Blue Jays Roster: Why Munenori Kawasaki?


The Blue Jays roster has been augmented quite a bit over the last week or so. All of the additions means that there will have to be some subtraction of some sort. Well, that came in the form of Danny Valencia being designated for assignment. He was promptly claimed by the Oakland Athletics. The Blue Jays then called up Munenori Kawasaki. While this wasn’t exactly swapping the two, it kind of felt like it. This caused quite a bit of complaining from Blue Jays fans. After bringing in such impact players, why turn around and add Kawasaki, a light hitter and and average defender?

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My first reaction to the Valencia move was ‘who will play third if there is an injury?’. I also knocked on wood and performed other voodoo rituals to ensure this would not actually happen. See, to me, Valencia’s value lies in his ability to play 1B and 3B as well as hitting lefty pitching. By getting rid of him, there is no backup infielder of his skill set. Justin Smoak is a switch hitter, but strikes out an awful lot. That said, he is the better defensive choice at first. Chris Colabello is kind of a Jack of All Trades, Master of None kind of player right now. He can play first base, but the Blue Jays are keeping him around for his bat. The bat, though, is starting to come down to normal levels.

But, for right now, they can’t ignore his success. None of these options solved the outfield situation. So, Ben Revere was brought in. That meant the 4th outfielder job went to Ezequiel Carrera, leaving the above group to fight over limited space. Danny V found himself the odd man out. But, there is still an issue that needed to be addressed. 

Toronto Blue Jays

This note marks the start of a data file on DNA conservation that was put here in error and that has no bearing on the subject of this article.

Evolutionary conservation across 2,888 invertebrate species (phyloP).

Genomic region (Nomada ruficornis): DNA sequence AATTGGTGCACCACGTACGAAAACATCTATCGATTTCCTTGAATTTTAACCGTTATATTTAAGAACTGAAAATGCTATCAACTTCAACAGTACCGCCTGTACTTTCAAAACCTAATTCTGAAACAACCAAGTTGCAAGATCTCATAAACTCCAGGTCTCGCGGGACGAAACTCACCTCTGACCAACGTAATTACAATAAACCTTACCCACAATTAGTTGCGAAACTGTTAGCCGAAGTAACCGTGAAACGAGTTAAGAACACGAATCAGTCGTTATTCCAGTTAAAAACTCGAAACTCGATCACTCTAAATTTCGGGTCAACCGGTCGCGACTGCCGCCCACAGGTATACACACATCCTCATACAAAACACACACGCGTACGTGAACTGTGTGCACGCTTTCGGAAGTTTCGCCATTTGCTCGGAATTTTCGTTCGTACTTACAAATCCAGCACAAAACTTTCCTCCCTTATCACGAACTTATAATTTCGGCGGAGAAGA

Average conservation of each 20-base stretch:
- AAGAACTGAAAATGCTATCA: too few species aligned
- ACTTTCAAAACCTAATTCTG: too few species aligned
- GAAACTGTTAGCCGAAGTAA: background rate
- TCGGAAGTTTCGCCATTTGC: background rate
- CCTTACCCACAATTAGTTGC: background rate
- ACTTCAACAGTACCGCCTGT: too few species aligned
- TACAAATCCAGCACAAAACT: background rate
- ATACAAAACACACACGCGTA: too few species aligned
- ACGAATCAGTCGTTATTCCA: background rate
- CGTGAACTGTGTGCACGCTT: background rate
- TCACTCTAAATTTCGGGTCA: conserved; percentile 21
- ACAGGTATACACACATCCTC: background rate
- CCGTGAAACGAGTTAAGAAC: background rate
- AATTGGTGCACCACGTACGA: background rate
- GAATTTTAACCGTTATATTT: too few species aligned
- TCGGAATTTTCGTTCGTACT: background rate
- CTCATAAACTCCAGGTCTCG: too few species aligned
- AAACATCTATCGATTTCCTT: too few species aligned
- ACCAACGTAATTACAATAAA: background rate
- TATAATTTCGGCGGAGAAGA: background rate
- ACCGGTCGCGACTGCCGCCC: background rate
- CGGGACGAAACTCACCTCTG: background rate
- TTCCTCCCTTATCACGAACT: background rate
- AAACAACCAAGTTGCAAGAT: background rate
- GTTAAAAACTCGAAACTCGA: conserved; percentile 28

Toronto Blue Jays /

Toronto Blue Jays

With Devon Travis out, Ryan Goins slides in to the everyday 2B job. He’s looked quite good there. And, his bat has been pretty hot lately. Just ask Ervin Santana. In order to get the most coverage from the least number of players (there is only room for 25), the Blue Jays had to make a decision. It is interesting that they elected to stick with an 8 man bullpen and remove Valecnia. Though, that could change with the possibility of bringing up Josh Thole. Regardless, the call up of Kawasaki reflects an effort to cover as many scenarios as possible.

Kawasaki brings the ability to play SS, 2B AND 3B. He won’t win a Gold Glove in any of those positions. But, he’ll work hard and play respectably over a short period of time. According to, Kawasaki has been worth a total DRS of -3 at 2B, 1 at 3B, and 2 at SS. He has the range good enough to play all three positions with recent UZR/150 ratings of 7.7 at 2B (2015), 20.3 at 3B (2014) and 30.2 at SS (2014). These numbers reflect limited appearances. But, that is the point.  In 2014, he was tasked with much more playing time than he should have been. And, that is when you see the poorer defensive numbers. In limited time, Kawasak has been good.

We know his approach at the plate is to wait out pitchers and hope for the walk. He’s the greatest example of playing the odds. If a batter just goes up to the plate and never swings the bat, how often will he get on base? Watch Kawasaki’s at bats and you’ll get your answer. His approach is not going to win a World Series, but it will maximize his limited playing time.

And, that is why he’s with the Toronto Blue Jays right now. He’s a “just in case” option. He may not see much time other than giving guys days off. That is how it should be. Now, the argument against this is: if that is true, then why not call him up if an injury occurred and hold on to Danny V as long as possible? That is a good question. Right now, the reason for having Kawasaki seems to be trying to have as much versatility on their bench. Perhaps the club rushed that decision.

Or, perhaps you can see another reason for him being on the Blue Jays bench. Feel free to leave your two cents below in the comment section. This is an interesting conversation. Please join in.

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